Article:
Now I feel like I had two separate experiences at the annual session. A part of me had a wonderful time. I enjoyed participating in my worship with music group, traveling with Sarah P, spending time with Friends that I don't get to see very often, and exploring the University of Montana campus. I even liked playing the Holy Spirit in the skit we did for community night, though I felt much more visible than I am usually comfortable with.
The other part of me was filled with increasing dread as the weekend progressed at the thought of having to speak.
By Sunday morning, I was in bad shape. I knew I would have to give a message during the worship that morning, but I had no idea what that would be. Worst of all, I could not feel God, not even to be angry with God. I felt desolate and prayed for words, anything to give me an idea of what I was supposed to say.
After breakfast, my worship with music group met for the final time. In this worship group, we followed a pretty typical worship sharing format, except that instead of speaking, we shared through songs. Out of the silence, one person would suggest a song that spoke to the queries or her condition. We would all sing the song together, then settle back into silence.
The worship with music group was the spiritual highlight of NPYM for me. I love singing with other people and everyone in the group was very tender with each other. But on Sunday morning, about halfway through, I couldn't go on. I moved my chair so that I could pray on my knees as the group continued to sing.
A few minutes later, a Friend began to rub my back and I started to cry. I cried because I was tired and angry. I did not want to speak in front of so many people and I still had no idea what I was supposed to say. I wanted God to find someone else, anyone else, to give whatever message I was supposed to give. I wanted to enjoy the music and the worship instead of feeling so wretched.
I felt like God took some pity on me and agreed to give me something to start with. I recently re-read A Testament of Devotion by Thomas Kelly and a particular sentence stood out to me. After my worship group ended, I ran down to the bookstore and found the book in the stacks going back to the bookstore. I wrote down the sentence I had in mind, along with the sentence before and after it.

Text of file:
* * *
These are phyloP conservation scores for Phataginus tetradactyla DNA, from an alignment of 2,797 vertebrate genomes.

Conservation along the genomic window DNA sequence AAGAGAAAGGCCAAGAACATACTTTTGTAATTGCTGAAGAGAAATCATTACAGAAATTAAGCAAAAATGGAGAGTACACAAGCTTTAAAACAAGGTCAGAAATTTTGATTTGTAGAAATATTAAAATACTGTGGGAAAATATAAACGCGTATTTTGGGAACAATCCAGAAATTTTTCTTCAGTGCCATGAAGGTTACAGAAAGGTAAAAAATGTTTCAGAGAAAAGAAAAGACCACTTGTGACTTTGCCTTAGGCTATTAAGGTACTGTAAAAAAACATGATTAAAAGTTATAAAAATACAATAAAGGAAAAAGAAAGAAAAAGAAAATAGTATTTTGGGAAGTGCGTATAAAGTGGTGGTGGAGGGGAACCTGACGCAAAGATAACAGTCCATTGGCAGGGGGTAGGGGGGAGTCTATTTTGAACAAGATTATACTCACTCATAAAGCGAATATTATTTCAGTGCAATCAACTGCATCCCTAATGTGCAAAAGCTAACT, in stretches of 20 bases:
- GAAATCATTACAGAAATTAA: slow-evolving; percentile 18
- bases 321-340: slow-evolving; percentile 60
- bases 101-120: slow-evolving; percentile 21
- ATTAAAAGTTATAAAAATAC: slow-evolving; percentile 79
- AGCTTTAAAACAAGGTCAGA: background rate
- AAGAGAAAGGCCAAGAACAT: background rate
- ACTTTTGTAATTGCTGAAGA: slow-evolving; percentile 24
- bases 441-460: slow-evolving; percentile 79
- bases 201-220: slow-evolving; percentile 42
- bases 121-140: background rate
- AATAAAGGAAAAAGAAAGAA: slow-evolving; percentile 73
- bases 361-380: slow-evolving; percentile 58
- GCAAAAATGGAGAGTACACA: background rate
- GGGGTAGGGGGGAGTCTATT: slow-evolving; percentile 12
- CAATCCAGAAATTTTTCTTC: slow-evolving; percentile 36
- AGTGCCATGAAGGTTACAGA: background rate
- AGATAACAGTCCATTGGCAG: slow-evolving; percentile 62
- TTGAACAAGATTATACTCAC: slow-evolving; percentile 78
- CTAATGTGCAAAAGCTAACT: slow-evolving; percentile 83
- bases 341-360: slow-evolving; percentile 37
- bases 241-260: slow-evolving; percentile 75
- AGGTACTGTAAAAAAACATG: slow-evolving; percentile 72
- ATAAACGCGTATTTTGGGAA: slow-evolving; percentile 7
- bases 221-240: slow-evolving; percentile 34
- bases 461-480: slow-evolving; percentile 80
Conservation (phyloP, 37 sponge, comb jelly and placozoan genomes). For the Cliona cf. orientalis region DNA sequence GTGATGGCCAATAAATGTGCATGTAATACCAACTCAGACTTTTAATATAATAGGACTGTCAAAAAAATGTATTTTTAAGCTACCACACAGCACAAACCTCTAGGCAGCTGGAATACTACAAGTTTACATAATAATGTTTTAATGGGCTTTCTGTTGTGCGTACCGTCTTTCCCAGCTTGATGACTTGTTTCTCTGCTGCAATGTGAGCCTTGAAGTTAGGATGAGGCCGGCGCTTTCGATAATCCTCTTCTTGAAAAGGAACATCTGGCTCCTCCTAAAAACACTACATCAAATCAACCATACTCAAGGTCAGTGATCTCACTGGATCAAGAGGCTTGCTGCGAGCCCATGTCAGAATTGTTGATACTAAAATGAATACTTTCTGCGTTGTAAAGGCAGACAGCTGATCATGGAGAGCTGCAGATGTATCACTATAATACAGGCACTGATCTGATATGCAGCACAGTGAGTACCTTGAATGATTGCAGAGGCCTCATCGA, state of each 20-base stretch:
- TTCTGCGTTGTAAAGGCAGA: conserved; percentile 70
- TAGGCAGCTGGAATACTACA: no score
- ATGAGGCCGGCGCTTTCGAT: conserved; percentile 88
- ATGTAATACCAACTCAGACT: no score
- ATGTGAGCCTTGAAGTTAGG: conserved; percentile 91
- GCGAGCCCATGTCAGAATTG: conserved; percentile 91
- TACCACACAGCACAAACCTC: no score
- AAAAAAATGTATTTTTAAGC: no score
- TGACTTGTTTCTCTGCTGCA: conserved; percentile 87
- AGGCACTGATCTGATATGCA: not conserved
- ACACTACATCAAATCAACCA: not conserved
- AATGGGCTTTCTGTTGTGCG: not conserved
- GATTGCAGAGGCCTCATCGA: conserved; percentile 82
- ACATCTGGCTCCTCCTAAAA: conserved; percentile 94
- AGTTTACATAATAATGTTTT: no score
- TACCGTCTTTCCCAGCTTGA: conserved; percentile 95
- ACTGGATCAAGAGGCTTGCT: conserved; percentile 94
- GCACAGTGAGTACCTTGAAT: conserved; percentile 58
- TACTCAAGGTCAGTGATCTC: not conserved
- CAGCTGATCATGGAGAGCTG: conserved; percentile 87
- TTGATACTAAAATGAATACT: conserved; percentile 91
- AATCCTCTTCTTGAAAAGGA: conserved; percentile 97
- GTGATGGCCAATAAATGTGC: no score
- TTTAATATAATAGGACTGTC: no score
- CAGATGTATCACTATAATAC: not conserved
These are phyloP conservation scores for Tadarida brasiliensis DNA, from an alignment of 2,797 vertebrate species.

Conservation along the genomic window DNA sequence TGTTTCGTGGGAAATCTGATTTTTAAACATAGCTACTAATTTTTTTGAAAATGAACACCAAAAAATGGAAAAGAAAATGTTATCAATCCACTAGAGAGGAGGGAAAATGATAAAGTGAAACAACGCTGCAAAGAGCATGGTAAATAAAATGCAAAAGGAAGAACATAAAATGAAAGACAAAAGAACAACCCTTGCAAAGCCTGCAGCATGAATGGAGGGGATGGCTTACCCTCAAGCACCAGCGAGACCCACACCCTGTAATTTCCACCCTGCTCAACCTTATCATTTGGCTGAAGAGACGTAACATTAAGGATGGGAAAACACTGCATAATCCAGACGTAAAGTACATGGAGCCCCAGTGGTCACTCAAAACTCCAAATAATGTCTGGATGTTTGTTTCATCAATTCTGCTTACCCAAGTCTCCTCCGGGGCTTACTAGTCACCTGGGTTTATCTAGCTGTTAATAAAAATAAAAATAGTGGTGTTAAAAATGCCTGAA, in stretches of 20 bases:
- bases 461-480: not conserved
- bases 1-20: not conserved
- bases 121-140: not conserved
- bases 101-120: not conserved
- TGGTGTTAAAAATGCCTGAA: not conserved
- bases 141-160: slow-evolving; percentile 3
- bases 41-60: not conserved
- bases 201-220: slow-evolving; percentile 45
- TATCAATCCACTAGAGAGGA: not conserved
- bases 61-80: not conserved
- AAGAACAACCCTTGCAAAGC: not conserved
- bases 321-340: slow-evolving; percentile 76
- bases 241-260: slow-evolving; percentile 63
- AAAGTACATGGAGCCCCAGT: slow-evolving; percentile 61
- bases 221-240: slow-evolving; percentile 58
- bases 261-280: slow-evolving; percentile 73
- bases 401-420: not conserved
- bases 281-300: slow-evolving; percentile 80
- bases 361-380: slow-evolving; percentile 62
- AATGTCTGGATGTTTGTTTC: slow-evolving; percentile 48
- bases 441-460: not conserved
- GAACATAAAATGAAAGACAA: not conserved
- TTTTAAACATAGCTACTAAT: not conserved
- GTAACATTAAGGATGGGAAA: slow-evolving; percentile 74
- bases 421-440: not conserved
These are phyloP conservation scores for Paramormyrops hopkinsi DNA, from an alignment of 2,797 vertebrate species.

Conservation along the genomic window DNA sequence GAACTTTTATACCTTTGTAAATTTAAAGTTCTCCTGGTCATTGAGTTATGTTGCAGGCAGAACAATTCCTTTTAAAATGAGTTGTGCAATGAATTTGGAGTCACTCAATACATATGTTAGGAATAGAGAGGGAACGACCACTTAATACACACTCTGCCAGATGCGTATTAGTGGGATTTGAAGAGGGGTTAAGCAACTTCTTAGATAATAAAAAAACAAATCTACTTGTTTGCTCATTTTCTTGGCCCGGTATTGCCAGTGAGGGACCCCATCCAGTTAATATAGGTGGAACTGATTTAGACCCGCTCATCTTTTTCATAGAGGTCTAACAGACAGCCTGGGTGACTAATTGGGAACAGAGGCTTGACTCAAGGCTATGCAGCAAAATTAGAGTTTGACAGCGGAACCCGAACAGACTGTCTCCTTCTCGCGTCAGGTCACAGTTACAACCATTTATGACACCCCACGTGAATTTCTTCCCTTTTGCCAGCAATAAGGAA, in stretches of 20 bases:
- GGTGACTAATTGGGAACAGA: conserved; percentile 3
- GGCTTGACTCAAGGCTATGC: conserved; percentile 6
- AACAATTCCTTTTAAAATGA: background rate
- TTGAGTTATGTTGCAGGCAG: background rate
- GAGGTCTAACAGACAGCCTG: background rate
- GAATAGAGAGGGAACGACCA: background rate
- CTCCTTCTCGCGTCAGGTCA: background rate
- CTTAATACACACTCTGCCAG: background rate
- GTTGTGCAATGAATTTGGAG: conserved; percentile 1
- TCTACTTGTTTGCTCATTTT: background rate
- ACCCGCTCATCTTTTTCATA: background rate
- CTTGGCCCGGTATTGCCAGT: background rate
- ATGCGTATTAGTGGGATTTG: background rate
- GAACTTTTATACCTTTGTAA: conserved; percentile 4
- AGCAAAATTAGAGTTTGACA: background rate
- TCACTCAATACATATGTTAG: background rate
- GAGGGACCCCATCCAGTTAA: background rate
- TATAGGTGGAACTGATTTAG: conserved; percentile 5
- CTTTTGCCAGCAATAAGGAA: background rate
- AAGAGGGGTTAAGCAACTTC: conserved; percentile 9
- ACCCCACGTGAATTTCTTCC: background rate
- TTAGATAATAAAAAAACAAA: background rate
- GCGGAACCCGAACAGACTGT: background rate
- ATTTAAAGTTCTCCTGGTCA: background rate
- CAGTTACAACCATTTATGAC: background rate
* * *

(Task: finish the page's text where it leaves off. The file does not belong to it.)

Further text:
Before the meeting, I asked a few Friends to hold me in prayer if I did have to speak. I asked two to sit on either side of me and another to sit directly across from me. As soon as I sat down, I felt a little better. I have spoken in meeting before, and sitting in the circle felt familiar. I also felt drained and resigned―I was tired of fighting with God.
We settled into worship and I could feel my message changing. Others spoke, and they reminded me of the love of Christ and how that is the center of our faith. Finally, I felt a leading to speak. The chair in front of me was empty, so I held on to the back of it and said,
In the past month, I have asked Friends for a lot of money. I have asked for over $6,000 and I have gotten most of it. I filled out two scholarship applications to be here and I got most of that money too, which was good because otherwise I would not have been able to come.I sat back down and wept as the Friends on either side of me held my hands. I heard some messages responding to what I had said, but they rolled off of me. I felt like a burden had been lifted from me and although I was still tired and weak, I felt like I had been faithful.
In A Testament of Devotion, Thomas Kelly wrote, "We have mistaken the nature of poverty, and thought it was economic poverty."
I am grateful to Friends for your money―it makes it possible for me to do my ministry.
He also said, "The deepest need of men is not food and clothing and shelter, important as they are. It is God."
Our service is to turn others toward God, in whatever language you use. To turn others toward the Divine, toward the Light, toward Christ, toward Love. That is our service. And I wonder what our lives would look like if we knew it.
As difficult as that was, knowing that I had a message to give in advance helped me to ask for the support I needed. After the rise of meeting, many Friends approached me and said that they appreciated my message and that it spoke to them in surprisingly different ways. I am glad that the message spoke to them, but I still don't understand why it had to come from me.
Later that day, I got a ride back to Seattle with Friends. I returned to my ordinary life, tired and disoriented.
I talked about my experience of speaking in worship with a friend on the bus yesterday. I commented that I was still fighting with God. She laughed at me kindly and said, "You know God's going to win. You could surrender now and save yourself some trouble." I know. But I'm not ready yet.